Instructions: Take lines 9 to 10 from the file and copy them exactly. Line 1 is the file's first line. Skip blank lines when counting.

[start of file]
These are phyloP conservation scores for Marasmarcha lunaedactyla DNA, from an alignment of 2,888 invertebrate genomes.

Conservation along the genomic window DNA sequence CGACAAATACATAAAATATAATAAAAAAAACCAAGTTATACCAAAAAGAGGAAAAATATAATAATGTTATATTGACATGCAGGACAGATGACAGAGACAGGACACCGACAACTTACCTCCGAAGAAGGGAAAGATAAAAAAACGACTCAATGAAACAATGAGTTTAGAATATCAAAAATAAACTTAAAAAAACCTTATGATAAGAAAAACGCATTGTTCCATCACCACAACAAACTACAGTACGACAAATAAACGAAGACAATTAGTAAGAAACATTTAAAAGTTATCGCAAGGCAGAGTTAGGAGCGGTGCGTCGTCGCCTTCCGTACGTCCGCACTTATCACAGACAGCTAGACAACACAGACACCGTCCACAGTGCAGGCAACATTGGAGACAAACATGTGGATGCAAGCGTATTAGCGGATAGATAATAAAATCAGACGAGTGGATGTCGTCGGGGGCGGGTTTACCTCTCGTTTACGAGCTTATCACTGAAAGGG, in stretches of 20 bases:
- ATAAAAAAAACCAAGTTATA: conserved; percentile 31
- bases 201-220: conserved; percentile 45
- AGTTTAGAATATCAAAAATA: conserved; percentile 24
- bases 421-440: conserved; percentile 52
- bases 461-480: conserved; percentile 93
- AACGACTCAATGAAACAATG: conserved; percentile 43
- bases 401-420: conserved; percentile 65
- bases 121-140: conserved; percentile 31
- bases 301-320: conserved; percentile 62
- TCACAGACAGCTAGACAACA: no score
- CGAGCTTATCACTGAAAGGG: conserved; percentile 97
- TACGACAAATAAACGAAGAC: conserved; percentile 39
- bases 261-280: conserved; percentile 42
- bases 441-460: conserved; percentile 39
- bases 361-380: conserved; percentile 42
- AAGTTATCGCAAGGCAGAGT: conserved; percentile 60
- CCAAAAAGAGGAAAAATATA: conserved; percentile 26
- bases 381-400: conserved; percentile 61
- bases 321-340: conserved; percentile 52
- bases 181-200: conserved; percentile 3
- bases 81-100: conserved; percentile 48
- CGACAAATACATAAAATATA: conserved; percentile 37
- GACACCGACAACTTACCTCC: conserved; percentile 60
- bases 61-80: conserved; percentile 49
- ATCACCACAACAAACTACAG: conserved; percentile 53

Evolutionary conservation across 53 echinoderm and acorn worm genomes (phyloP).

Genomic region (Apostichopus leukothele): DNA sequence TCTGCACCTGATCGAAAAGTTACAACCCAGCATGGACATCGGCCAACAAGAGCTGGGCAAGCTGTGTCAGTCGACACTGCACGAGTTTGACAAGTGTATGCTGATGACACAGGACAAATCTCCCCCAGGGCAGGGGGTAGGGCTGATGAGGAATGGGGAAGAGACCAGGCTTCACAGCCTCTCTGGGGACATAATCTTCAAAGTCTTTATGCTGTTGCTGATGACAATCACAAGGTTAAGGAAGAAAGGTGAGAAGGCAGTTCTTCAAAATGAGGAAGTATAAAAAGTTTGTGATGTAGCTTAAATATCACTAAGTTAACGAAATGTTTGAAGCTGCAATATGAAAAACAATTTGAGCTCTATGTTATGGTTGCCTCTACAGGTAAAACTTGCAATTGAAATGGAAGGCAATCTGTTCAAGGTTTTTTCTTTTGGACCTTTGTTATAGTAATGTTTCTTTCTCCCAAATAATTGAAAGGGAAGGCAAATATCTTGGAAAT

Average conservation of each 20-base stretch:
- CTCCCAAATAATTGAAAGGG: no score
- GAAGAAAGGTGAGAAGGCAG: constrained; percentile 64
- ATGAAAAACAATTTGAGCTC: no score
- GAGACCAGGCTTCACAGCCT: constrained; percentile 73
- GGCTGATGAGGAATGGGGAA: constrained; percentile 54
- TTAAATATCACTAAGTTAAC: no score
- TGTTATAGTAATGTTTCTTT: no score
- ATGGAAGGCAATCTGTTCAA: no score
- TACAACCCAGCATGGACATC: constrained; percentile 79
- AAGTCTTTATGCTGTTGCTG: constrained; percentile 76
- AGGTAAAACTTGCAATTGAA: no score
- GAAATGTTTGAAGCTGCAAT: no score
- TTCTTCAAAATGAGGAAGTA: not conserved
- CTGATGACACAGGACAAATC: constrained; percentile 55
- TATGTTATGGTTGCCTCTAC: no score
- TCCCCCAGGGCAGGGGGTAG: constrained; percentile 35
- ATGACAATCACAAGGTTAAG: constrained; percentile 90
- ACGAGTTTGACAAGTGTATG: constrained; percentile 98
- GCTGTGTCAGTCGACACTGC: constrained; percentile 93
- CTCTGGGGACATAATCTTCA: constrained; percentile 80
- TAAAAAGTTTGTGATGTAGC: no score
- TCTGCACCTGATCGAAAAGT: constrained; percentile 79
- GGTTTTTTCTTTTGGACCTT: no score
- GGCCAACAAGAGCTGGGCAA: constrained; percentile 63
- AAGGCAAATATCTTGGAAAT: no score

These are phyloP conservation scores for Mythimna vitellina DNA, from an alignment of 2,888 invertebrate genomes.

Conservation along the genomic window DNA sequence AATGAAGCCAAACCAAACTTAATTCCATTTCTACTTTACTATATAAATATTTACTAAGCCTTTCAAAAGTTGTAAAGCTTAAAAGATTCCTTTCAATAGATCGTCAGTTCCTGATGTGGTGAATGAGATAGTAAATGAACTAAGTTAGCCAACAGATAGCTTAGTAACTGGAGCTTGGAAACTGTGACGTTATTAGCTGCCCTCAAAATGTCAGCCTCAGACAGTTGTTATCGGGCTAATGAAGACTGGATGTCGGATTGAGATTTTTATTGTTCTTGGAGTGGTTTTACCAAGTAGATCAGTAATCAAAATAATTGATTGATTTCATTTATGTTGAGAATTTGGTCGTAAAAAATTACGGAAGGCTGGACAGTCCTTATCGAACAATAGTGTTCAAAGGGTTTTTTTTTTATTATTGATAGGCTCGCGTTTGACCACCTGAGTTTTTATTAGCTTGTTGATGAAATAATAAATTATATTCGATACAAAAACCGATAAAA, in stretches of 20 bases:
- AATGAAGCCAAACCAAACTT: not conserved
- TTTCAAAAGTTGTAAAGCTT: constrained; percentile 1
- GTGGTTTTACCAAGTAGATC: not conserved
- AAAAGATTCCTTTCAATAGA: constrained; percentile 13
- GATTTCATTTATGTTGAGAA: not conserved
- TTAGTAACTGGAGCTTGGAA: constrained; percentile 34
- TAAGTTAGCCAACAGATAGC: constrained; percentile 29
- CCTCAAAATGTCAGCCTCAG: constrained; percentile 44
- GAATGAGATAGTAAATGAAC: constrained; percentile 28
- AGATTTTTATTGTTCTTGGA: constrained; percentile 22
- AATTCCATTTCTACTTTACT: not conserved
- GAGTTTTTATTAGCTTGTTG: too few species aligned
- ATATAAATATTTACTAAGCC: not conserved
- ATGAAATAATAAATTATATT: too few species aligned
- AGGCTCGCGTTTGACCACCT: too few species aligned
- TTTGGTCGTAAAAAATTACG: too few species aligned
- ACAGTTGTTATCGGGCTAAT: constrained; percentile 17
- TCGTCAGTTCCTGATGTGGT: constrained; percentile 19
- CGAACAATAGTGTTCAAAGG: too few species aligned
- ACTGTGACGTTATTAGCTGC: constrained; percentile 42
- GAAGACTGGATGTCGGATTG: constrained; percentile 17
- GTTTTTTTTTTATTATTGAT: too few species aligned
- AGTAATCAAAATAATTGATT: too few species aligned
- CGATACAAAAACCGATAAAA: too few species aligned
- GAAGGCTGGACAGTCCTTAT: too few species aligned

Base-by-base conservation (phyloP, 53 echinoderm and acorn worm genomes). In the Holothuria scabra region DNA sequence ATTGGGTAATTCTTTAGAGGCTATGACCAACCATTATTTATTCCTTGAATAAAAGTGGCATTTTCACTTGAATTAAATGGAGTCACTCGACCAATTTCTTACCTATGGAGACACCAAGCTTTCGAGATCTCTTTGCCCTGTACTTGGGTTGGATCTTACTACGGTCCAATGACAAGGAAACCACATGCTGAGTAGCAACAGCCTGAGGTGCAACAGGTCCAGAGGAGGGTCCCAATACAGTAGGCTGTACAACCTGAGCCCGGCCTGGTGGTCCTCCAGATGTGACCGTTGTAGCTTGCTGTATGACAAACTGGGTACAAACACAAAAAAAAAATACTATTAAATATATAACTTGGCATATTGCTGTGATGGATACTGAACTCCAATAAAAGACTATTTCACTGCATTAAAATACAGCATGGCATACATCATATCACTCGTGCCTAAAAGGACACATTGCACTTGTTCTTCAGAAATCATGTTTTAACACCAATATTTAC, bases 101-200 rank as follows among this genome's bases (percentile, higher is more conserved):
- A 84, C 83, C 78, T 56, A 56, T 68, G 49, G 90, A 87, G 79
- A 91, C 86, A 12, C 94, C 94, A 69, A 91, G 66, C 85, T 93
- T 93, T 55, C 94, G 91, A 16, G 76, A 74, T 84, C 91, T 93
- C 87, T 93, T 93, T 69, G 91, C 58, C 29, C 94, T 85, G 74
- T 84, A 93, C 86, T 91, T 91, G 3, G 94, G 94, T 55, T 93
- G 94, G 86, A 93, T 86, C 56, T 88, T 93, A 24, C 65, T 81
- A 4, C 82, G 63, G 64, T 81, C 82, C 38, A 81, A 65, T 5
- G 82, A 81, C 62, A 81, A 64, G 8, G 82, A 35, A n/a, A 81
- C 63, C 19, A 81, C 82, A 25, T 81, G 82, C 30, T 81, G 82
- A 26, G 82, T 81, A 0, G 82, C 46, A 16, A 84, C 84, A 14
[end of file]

- bases 401-420: conserved; percentile 65
- bases 121-140: conserved; percentile 31